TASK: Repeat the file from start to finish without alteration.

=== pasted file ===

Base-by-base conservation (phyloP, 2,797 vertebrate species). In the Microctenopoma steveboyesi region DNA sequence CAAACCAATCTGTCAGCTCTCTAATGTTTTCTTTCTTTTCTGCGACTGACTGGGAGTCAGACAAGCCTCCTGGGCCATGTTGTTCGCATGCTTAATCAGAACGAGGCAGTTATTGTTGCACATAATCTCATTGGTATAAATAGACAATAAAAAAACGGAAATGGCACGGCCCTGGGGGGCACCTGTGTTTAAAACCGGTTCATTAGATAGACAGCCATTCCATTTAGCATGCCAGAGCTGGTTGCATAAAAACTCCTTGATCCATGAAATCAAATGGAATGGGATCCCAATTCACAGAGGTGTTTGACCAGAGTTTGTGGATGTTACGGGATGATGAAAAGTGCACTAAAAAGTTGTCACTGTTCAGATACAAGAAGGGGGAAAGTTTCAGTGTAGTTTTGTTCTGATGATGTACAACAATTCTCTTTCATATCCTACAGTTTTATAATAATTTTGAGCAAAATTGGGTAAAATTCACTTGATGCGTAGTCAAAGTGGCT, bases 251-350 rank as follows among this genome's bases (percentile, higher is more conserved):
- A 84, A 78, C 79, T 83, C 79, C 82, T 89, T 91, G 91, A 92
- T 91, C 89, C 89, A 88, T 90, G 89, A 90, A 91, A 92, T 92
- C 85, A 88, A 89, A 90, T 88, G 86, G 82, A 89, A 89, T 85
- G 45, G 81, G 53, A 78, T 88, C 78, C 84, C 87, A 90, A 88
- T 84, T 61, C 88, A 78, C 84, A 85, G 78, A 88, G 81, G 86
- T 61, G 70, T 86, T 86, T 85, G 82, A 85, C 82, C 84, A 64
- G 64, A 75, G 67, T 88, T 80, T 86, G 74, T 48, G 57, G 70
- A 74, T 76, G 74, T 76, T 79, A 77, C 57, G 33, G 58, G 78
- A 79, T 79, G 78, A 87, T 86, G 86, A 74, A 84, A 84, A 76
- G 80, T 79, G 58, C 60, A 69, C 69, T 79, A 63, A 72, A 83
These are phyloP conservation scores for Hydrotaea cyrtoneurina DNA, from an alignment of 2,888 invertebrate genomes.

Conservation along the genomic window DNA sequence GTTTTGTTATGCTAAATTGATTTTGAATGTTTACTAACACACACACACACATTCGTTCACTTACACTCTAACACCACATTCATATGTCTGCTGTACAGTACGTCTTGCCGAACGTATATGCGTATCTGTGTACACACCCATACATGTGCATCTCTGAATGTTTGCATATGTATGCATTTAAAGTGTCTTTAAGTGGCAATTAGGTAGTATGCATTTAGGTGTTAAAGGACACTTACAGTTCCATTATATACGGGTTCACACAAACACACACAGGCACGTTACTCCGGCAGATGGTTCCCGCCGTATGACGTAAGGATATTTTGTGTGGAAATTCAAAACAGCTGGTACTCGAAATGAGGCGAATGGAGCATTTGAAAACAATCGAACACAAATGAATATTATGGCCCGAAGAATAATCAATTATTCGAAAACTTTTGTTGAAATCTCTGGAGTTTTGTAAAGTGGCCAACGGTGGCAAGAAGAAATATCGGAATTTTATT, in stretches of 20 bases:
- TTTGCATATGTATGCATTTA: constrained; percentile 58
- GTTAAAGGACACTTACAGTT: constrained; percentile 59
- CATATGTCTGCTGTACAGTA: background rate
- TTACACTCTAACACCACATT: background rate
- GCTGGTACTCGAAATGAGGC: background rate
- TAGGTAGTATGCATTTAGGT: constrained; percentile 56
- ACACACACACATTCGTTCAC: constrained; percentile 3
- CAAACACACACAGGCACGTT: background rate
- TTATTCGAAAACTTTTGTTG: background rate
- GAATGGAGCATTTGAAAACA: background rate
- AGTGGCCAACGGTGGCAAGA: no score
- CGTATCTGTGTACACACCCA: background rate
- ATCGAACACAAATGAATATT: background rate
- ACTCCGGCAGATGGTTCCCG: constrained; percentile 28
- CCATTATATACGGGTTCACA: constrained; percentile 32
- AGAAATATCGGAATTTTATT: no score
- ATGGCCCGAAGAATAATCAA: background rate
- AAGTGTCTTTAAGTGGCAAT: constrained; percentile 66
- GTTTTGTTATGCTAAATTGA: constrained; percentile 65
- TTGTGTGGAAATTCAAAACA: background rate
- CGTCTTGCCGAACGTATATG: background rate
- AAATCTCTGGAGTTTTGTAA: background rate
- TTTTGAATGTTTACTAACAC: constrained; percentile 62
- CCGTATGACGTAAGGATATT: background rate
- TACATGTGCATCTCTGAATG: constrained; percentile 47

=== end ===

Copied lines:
Base-by-base conservation (phyloP, 2,797 vertebrate species). In the Microctenopoma steveboyesi region DNA sequence CAAACCAATCTGTCAGCTCTCTAATGTTTTCTTTCTTTTCTGCGACTGACTGGGAGTCAGACAAGCCTCCTGGGCCATGTTGTTCGCATGCTTAATCAGAACGAGGCAGTTATTGTTGCACATAATCTCATTGGTATAAATAGACAATAAAAAAACGGAAATGGCACGGCCCTGGGGGGCACCTGTGTTTAAAACCGGTTCATTAGATAGACAGCCATTCCATTTAGCATGCCAGAGCTGGTTGCATAAAAACTCCTTGATCCATGAAATCAAATGGAATGGGATCCCAATTCACAGAGGTGTTTGACCAGAGTTTGTGGATGTTACGGGATGATGAAAAGTGCACTAAAAAGTTGTCACTGTTCAGATACAAGAAGGGGGAAAGTTTCAGTGTAGTTTTGTTCTGATGATGTACAACAATTCTCTTTCATATCCTACAGTTTTATAATAATTTTGAGCAAAATTGGGTAAAATTCACTTGATGCGTAGTCAAAGTGGCT, bases 251-350 rank as follows among this genome's bases (percentile, higher is more conserved):
- A 84, A 78, C 79, T 83, C 79, C 82, T 89, T 91, G 91, A 92
- T 91, C 89, C 89, A 88, T 90, G 89, A 90, A 91, A 92, T 92
- C 85, A 88, A 89, A 90, T 88, G 86, G 82, A 89, A 89, T 85
- G 45, G 81, G 53, A 78, T 88, C 78, C 84, C 87, A 90, A 88
- T 84, T 61, C 88, A 78, C 84, A 85, G 78, A 88, G 81, G 86
- T 61, G 70, T 86, T 86, T 85, G 82, A 85, C 82, C 84, A 64
- G 64, A 75, G 67, T 88, T 80, T 86, G 74, T 48, G 57, G 70
- A 74, T 76, G 74, T 76, T 79, A 77, C 57, G 33, G 58, G 78
- A 79, T 79, G 78, A 87, T 86, G 86, A 74, A 84, A 84, A 76
- G 80, T 79, G 58, C 60, A 69, C 69, T 79, A 63, A 72, A 83
These are phyloP conservation scores for Hydrotaea cyrtoneurina DNA, from an alignment of 2,888 invertebrate genomes.

Conservation along the genomic window DNA sequence GTTTTGTTATGCTAAATTGATTTTGAATGTTTACTAACACACACACACACATTCGTTCACTTACACTCTAACACCACATTCATATGTCTGCTGTACAGTACGTCTTGCCGAACGTATATGCGTATCTGTGTACACACCCATACATGTGCATCTCTGAATGTTTGCATATGTATGCATTTAAAGTGTCTTTAAGTGGCAATTAGGTAGTATGCATTTAGGTGTTAAAGGACACTTACAGTTCCATTATATACGGGTTCACACAAACACACACAGGCACGTTACTCCGGCAGATGGTTCCCGCCGTATGACGTAAGGATATTTTGTGTGGAAATTCAAAACAGCTGGTACTCGAAATGAGGCGAATGGAGCATTTGAAAACAATCGAACACAAATGAATATTATGGCCCGAAGAATAATCAATTATTCGAAAACTTTTGTTGAAATCTCTGGAGTTTTGTAAAGTGGCCAACGGTGGCAAGAAGAAATATCGGAATTTTATT, in stretches of 20 bases:
- TTTGCATATGTATGCATTTA: constrained; percentile 58
- GTTAAAGGACACTTACAGTT: constrained; percentile 59
- CATATGTCTGCTGTACAGTA: background rate
- TTACACTCTAACACCACATT: background rate
- GCTGGTACTCGAAATGAGGC: background rate
- TAGGTAGTATGCATTTAGGT: constrained; percentile 56
- ACACACACACATTCGTTCAC: constrained; percentile 3
- CAAACACACACAGGCACGTT: background rate
- TTATTCGAAAACTTTTGTTG: background rate
- GAATGGAGCATTTGAAAACA: background rate
- AGTGGCCAACGGTGGCAAGA: no score
- CGTATCTGTGTACACACCCA: background rate
- ATCGAACACAAATGAATATT: background rate
- ACTCCGGCAGATGGTTCCCG: constrained; percentile 28
- CCATTATATACGGGTTCACA: constrained; percentile 32
- AGAAATATCGGAATTTTATT: no score
- ATGGCCCGAAGAATAATCAA: background rate
- AAGTGTCTTTAAGTGGCAAT: constrained; percentile 66
- GTTTTGTTATGCTAAATTGA: constrained; percentile 65
- TTGTGTGGAAATTCAAAACA: background rate
- CGTCTTGCCGAACGTATATG: background rate
- AAATCTCTGGAGTTTTGTAA: background rate
- TTTTGAATGTTTACTAACAC: constrained; percentile 62
- CCGTATGACGTAAGGATATT: background rate
- TACATGTGCATCTCTGAATG: constrained; percentile 47